Photo via crucellars/Facebook
Picking wines to go with music is all about context, including who you’re sharing the wine with, even the weather.
If I hadn’t already been told there was no sign out front, I might have assumed we’d goofed up the address.
But the wooden crate filled with empty sake bottles on the cozy blue bungalow’s front porch, and the low sounds of jazzy piano from a stereo, put me at ease. Ditto for glimpses through the windows of folks chatting and drinking.
Friends had been telling me for weeks about In Between Days, a Tokyo-style listening bar in St. Pete’s Grand Central District. My wife Gail and I decided to pay it a visit on a recent Saturday night.
I had only the faintest idea of what a Tokyo-style listening bar is. It turned out to be a bar with a really good sound system, with vinyl being the preferred medium.
Listening bars started some years ago in Japan and then spread to such U.S. cities as Los Angeles and New York. This one in St. Pete is believed to be the first of its kind in Florida.
The front door was bouncer-free. We just walked on in. The vibe was like a mellow party at a really cool friend’s house.
Making our way through the cozy, wood-floored living room, we chose a high-top table near the bar, a few feet from the swank stereo system. We studied the sake menu by lamplight.
As if sensing my ignorance about the sake list, co-owner Elio Marini arrived at our table. He told us about a visit to Tokyo, where he was smitten by Japanese culture. And sake. And listening bars. “It just blew my mind wide open,” he said.
He told us about encountering a small elderly man in one listening bar who would “grab a record, put it on, and place the album cover over an easel.” The interplay of different music styles, Marini said, was a revelation.
Back home in St. Pete, he wished for a similar place to hang out. So he and a friend opened In Between Days, named after the song by the band The Cure. The trick to pairing tunes with sake, he said, is not to overthink it. “It boils down to, what are you in the mood for?” he said.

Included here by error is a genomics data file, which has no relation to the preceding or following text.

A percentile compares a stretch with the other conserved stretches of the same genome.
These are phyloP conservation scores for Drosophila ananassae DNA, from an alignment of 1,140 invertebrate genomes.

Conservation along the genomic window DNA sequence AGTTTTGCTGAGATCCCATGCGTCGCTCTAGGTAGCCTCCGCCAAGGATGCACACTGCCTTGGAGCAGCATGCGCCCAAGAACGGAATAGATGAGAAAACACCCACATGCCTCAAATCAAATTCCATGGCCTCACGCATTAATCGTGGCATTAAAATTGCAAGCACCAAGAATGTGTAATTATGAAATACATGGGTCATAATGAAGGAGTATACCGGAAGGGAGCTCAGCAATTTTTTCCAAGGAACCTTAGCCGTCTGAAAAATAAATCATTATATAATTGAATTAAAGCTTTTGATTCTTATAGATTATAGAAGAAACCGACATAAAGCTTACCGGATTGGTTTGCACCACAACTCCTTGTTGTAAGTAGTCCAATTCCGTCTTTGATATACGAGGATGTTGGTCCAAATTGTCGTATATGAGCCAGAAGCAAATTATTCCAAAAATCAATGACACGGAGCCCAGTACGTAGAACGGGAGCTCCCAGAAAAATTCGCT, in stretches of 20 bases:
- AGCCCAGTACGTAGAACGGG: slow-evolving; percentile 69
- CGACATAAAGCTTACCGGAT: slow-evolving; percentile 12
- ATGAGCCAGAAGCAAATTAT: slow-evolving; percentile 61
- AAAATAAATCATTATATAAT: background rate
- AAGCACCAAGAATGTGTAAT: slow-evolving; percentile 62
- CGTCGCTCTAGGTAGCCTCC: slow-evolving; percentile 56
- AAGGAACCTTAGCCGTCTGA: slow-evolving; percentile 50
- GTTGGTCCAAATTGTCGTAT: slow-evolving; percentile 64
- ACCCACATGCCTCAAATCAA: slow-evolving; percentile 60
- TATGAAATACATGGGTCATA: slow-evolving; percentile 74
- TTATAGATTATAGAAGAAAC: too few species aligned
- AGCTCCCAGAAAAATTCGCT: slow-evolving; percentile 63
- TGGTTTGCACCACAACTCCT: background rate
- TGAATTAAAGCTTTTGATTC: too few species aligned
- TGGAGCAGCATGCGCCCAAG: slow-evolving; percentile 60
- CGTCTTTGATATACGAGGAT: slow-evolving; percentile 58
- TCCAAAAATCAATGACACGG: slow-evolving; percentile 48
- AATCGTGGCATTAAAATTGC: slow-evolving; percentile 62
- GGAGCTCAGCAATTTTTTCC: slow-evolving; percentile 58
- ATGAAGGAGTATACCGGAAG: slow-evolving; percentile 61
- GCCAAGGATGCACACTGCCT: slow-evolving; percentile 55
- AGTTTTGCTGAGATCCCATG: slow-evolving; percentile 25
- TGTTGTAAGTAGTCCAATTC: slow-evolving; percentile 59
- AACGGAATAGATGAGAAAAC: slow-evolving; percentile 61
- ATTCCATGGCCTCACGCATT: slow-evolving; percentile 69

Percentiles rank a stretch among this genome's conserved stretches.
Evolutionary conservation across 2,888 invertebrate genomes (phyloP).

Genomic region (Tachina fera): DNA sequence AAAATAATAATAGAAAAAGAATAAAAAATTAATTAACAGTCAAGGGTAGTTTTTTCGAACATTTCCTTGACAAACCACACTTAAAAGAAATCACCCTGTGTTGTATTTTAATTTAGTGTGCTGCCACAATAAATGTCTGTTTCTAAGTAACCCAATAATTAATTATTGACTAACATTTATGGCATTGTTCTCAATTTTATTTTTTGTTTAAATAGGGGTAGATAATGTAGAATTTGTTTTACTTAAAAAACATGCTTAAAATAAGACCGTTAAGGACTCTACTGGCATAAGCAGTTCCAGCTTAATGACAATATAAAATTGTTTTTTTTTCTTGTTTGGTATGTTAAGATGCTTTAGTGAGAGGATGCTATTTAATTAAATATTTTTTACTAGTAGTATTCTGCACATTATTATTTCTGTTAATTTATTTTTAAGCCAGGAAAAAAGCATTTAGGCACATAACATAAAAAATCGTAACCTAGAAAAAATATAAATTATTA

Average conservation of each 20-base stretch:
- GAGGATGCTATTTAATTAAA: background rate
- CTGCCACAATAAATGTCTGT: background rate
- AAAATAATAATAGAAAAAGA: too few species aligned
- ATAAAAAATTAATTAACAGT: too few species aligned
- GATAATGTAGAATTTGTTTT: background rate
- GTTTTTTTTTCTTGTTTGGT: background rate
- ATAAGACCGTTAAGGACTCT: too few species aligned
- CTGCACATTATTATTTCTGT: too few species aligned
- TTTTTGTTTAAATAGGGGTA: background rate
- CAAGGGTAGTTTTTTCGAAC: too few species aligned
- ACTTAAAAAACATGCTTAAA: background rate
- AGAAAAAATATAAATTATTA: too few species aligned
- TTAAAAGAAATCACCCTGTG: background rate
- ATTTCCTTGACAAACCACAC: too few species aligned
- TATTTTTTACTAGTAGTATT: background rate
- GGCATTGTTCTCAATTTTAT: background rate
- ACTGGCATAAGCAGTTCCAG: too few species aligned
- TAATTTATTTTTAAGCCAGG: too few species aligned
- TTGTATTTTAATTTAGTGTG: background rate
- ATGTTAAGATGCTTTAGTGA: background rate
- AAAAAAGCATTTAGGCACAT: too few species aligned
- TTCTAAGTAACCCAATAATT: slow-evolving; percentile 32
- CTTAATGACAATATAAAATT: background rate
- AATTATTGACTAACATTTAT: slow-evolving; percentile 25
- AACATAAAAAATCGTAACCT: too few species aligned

By way of example, the trio of sakes he helped us pick from the extensive menu seemed like an ideal match for what was playing on the stereo. As for more specific pairings, Marini’s favorites include the light and fruity sake Miyasaka Yawaraka Junmai and the music of American jazz artist Carl Tjader, especially his Soul Sauce
album. And Tamagawa’s earthier Red Label Yamahai Genshu sake and such funkier ‘60s and ‘70s tunes as Idris Muhammad's Turn This Mutha Out
or Tom Scott’s The Honeysuckle Breeze
Marini and crew aren’t the only local folks with a passion for pairing music and drink.
Growing up in Tampa, Seth Davis and his brothers played in various bands, mostly punk, indie and hardcore. His current band Brother Cephus has put out several albums, with another on the way. In his 20s he worked at an area coffee shop, where he was tapped to expand its menu to include wines.
When he first tasted natural wines, then barely on the wine lover’s radar, he said he fell in love with the wine as well as the winemakers. “They reminded me so much of the punk music scene,” he said.
Today, as general manager of wine bar and restaurant Cru Cellars in Tampa’s Palma Ceia neighborhood, Davis helps oversee one of the area’s broadest selections of family-made wines from around the world, including natural wines. Picking wines to go with music, he says, is all about context, including who you’re sharing the wine with, even the weather. But he’s no snob.
“I like the idea of listening to country music and drinking vinho verde out of a paper cup."
“I like the idea of listening to country music and drinking vinho verde out of a paper cup,” he said.
Ryan Fouche, who manages Tampa’s Jug & Bottle Dept., also grew up playing in punk bands. Like Seth, he’s got a soft spot for natural wines. Among his favorite music and wine pairings, especially for summer, is the song Pool Hopping by Illuminati Hotties and a good natural pink wine.
Nate Young was another kid who grew up in the local punk rock scene. When not busy with King State, the Tampa Heights craft beer brewer, coffee roaster and beer, wine and coffee bar he helped found several years ago, he plays drums in an alt-rock band called Anberlin. He too was hooked at an early age by the flavors and ethos of natural wine. And like the others, he’s a fan of mixing music with wine. He even plans soon to host events that pair the two.
“I’m thinking of calling them vino and vinyl,” he said.